Thursday, June 27, 2013

Basden's Beauty


I had just sat down in the living room last Saturday afternoon, feet up on the ottoman, laptop in hand. I glanced out to where Corbin rested on the pool float, reading the newspaper in the sun, and thought, “Here summer begins.”

After an amazing, full week of CCBC Kids Kamp, along with an incredible few days with our “roomie cousins” the Hills, we’d gotten Bran off to his beach trip early that morning, cheered on Hud’s District team in the mid-cities, and then back home with a more-than-exhausted little ball player and his sisters.

The first real wave of a relaxed summer schedule settled over me. I sighed with the anticipation of no camps, no packing lunches, no early mornings, and a relaxed routine in the weeks ahead with very little on the calendar.

I don’t think I’d even lifted open the screen of my computer when screams and shrieks pierced the quiet room from the front yard. I knew immediately who they belonged to, and that they weren’t of the good variety. I jumped from my chair and ran to the front door, but by the time I got there Basden had run into the dining room. I met Esther in the foyer, and she stood there with her little hands in fists at her side, pale and paralyzed, just looking at me screaming with big tears running down her face. I looked all over to see how she was hurt, but she couldn’t answer through her screams. I suppose it was just a couple of seconds later that Basden ran back to me and I felt my stomach drop. Her lower face covered in blood, it looked like the skin from her nose to her upper lip had been shredded. I’m going to spare the details here, but I’m not typically real queasy at the site of blood, and at that moment I felt a little faint.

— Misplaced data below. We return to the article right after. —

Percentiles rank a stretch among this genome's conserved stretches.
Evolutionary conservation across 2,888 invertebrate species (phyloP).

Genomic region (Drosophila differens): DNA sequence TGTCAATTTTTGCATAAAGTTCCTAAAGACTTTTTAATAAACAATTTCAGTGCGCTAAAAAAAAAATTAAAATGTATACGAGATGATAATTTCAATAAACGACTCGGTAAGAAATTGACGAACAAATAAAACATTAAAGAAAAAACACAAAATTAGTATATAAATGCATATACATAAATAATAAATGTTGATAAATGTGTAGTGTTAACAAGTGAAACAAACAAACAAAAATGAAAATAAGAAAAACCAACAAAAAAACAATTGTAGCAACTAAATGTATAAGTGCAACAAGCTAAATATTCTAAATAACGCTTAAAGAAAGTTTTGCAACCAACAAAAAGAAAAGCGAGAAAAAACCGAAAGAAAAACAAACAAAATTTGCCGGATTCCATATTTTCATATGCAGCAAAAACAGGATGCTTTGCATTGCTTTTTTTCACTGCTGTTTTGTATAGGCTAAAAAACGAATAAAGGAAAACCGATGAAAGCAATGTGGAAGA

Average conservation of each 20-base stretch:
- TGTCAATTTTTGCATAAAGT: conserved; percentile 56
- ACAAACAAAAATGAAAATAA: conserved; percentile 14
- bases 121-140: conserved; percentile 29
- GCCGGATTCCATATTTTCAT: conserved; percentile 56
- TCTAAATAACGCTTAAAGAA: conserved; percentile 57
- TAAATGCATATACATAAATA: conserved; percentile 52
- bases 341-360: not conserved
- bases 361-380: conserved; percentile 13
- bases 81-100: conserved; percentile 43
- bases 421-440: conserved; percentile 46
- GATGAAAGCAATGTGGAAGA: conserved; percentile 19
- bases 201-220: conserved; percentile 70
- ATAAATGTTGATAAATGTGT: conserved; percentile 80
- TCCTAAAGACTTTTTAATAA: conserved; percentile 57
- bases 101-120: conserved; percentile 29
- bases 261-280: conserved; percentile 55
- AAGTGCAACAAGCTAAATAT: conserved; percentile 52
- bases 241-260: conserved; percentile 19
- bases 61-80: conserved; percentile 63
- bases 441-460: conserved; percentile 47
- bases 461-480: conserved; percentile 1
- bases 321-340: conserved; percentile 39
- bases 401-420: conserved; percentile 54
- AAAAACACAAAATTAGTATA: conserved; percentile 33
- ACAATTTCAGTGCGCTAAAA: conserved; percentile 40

Basden was terrified, and unfortunately I don’t think my expression upon seeing her helped. She hadn’t even looked in a mirror - had no idea what I was seeing. But she told me later that my eyes told her it was bad. I turned to Hudson and said, “Tell Daddy I need him now.” So moments later Corbin and I huddled over Basden by the kitchen sink, trying to calm her and assess the situation, while calling our good friend who works as an ER doc at Cook Childrens. At one point in the kitchen Corbin sort of rolled his eyes and I couldn’t read his expression - surely he wasn’t irritated? (as understandable as that would have been - I think that was his 2nd time in the pool this summer, and that he had been on that float for about eight minutes. And nevermind that Branson had just gotten stitches removed from his face a few days prior from being spiked with a metal cleat in a game). But when I asked Corbin about it later, and he said he just felt overwhelmed seeing her skin so damaged, and he thought the cut had gone all the way through her lip into her gums.

Within minutes we were in the car and headed to the Emergency Room, and as always, every person who works in that hospital treated us with the utmost care and concern. After a couple of hours of admitting Basden, numbing the area around the wound, and stitching her up with 20+ sutures, we headed home to rest and recover - pain meds and Neosporin in hand.